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Gastroenterology

Category

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Iron Transport: GI tract to the bloodsteam

A simple diagram, and the only way I could make sense of the way Iron is transported from the GI tract to the blood.  
Daniel Sapier
about 9 years ago
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340

Abdominal Exam

Guide to doing a clinical exam on the abdomen by the clinical skills tutors at the University of Liverpool  
Mary
over 7 years ago
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Liver Disease Part I

http://www.facebook.com/ArmandoHasudungan  
Nicole Chalmers
over 6 years ago
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Asterixis ('liver flap')

Demonstration of asterixis in a man with hepatic encephalopathy. Full permission was sought from the patient.  
Deleted User
over 9 years ago
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Liver Disease Part II

http://www.facebook.com/ArmandoHasudungan  
Nicole Chalmers
over 6 years ago
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Ascities overview

Ascites ‘’abnormal collection of fluid in the peritoneal cavity, a common complication of portal hpt secondary to cirrhosis’’  Na+ & H20 retention, due to per…  
Sarah Wagstaffe
about 10 years ago
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260

Hernia

This file contains information about Hernia,its types,easy diagnostic points for different types of hernias and its treatment. Hope it will be helpful.  
Asra Iqbal
over 6 years ago
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303

Liver Anatomy and Blood Supply

http://www.facebook.com/ArmandoHasudungan Image: https://docs.google.com/file/d/0B8Ss3-wJfHrpNnczTF9xMTVZSVE/edit?usp=sharing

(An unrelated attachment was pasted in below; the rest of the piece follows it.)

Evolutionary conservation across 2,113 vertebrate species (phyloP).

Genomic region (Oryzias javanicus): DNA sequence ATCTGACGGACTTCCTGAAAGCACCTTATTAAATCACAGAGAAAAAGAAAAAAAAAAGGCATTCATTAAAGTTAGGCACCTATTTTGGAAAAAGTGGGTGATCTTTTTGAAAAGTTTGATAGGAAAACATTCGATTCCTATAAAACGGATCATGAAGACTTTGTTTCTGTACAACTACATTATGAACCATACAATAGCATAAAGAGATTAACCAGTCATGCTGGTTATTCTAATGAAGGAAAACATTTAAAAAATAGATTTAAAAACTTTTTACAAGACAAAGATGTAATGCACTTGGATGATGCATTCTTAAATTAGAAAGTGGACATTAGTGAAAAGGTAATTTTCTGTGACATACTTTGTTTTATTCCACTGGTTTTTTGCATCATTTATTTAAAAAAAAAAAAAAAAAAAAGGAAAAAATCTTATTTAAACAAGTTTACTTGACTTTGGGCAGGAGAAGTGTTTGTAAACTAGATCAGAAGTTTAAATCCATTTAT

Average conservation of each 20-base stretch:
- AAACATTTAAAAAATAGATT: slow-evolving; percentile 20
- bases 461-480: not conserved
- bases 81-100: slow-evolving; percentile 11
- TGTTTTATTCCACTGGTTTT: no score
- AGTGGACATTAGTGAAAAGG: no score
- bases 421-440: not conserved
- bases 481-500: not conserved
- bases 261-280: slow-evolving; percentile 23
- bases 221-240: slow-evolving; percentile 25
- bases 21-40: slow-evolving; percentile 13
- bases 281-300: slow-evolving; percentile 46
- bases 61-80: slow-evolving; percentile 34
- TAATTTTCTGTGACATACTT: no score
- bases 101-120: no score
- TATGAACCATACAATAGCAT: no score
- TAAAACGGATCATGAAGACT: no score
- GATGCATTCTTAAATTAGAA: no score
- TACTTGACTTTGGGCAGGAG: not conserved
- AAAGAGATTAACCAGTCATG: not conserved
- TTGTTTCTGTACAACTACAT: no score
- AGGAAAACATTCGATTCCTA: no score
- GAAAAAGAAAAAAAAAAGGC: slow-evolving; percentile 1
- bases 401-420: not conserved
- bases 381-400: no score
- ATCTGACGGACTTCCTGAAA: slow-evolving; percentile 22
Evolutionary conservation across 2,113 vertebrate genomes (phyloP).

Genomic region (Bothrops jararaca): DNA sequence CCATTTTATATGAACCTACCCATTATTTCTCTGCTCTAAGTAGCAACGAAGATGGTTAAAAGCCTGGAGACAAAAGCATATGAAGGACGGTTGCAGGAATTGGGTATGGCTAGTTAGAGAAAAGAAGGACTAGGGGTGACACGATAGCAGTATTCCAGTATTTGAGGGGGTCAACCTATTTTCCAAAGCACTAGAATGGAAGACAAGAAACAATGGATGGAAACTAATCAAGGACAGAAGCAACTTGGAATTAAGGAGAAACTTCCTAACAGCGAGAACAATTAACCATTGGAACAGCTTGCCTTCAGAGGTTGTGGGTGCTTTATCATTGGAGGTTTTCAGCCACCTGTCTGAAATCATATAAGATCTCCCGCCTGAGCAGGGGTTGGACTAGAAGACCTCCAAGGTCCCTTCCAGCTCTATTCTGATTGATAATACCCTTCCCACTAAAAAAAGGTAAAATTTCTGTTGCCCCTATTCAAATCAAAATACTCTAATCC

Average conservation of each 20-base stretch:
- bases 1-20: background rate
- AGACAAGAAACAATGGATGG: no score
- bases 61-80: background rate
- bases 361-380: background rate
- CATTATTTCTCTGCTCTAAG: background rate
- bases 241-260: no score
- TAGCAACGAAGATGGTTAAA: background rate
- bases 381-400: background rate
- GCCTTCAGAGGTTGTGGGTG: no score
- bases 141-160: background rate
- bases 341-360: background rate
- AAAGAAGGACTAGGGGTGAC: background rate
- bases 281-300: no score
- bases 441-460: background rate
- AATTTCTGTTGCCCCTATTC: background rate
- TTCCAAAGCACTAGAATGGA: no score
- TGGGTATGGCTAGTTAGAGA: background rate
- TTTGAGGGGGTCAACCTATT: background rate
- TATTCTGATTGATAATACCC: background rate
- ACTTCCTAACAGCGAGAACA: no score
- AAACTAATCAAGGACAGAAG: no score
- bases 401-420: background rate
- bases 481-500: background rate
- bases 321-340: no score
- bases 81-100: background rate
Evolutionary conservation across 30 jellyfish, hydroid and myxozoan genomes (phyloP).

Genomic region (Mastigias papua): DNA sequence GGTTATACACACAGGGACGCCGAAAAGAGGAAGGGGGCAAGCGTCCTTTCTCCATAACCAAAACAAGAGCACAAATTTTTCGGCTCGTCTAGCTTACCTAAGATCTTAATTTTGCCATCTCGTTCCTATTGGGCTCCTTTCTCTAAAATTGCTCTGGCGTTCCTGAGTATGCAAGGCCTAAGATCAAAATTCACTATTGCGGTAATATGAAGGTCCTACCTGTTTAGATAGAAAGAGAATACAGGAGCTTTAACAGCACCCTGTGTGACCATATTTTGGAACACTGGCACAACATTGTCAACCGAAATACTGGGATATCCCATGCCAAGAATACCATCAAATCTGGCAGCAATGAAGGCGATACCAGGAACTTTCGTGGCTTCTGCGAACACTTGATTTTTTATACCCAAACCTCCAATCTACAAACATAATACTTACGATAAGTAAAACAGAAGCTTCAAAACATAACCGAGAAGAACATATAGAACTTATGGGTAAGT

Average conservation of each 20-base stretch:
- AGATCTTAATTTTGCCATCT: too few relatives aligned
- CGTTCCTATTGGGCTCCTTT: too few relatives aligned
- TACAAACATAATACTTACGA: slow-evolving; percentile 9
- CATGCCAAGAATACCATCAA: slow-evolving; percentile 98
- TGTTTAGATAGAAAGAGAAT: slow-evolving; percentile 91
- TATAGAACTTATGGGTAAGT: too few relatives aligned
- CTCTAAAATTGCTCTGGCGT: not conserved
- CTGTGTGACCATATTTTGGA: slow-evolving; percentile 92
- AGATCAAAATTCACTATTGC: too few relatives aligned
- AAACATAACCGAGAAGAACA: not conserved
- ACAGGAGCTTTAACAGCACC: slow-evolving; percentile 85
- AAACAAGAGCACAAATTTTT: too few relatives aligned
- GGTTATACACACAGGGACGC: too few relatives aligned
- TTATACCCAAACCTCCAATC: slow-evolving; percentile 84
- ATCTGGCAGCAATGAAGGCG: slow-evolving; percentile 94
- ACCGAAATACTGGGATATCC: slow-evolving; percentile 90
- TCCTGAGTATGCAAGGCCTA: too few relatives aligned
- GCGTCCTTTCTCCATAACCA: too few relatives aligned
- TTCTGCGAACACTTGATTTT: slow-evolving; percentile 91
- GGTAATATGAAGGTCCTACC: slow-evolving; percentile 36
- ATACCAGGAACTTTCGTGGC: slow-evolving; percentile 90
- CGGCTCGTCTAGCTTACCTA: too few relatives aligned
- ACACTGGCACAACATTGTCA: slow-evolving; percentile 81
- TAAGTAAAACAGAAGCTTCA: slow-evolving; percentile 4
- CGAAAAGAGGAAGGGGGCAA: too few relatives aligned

Nicole Chalmers
over 6 years ago
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119

Digestive System Sample

Stomach ! Abdominal anatomy - Abdomen: diaphragm to pelvic brim - Antero-lateral muscular wall: external oblique, internal oblique, transversus abdominus - Pos…  
Nicole Chalmers
about 6 years ago
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Boxmedicine - Gallstones

What are the complications of gallstones? In this tutorial you will learn how to answer this question, and you'll learn a little bit about the clinical features and aspects of management for all the problems those pesky stones can cause. More tutorials at www.boxmedicine.com.  
Mr Danny Sinitsky
about 6 years ago
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396

Anal Canal Simplified

After watching this video you will be able to define and describe the internal features of the anal canal.  
youtube.com
about 4 years ago
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150

Alcoholic Liver Disease and Terlipressin use in Variceal bleeds

A presentation I gave to AAU team in our teaching. A brief basic overview of alcoholic liver disease and the use of Terlipressin in Variceal bleeds - the cochrane review is used for evidence base.  
Lara Gibbs
over 10 years ago
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Rectal Examination: An Intimate Feeling

Tommy demonstrates how to perform a rectal examination to other undergraduates.  
Ronak Ved
almost 9 years ago
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Mindmap- The small intestine

An overview of the anatomy of the small intestine.  
Ms Abigail Stevely
over 6 years ago
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Gastroenterology Revision Notes

Nem’s Notes.  
SlideShare
about 6 years ago
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The NHS needs to learn a lesson from the Military MDT approach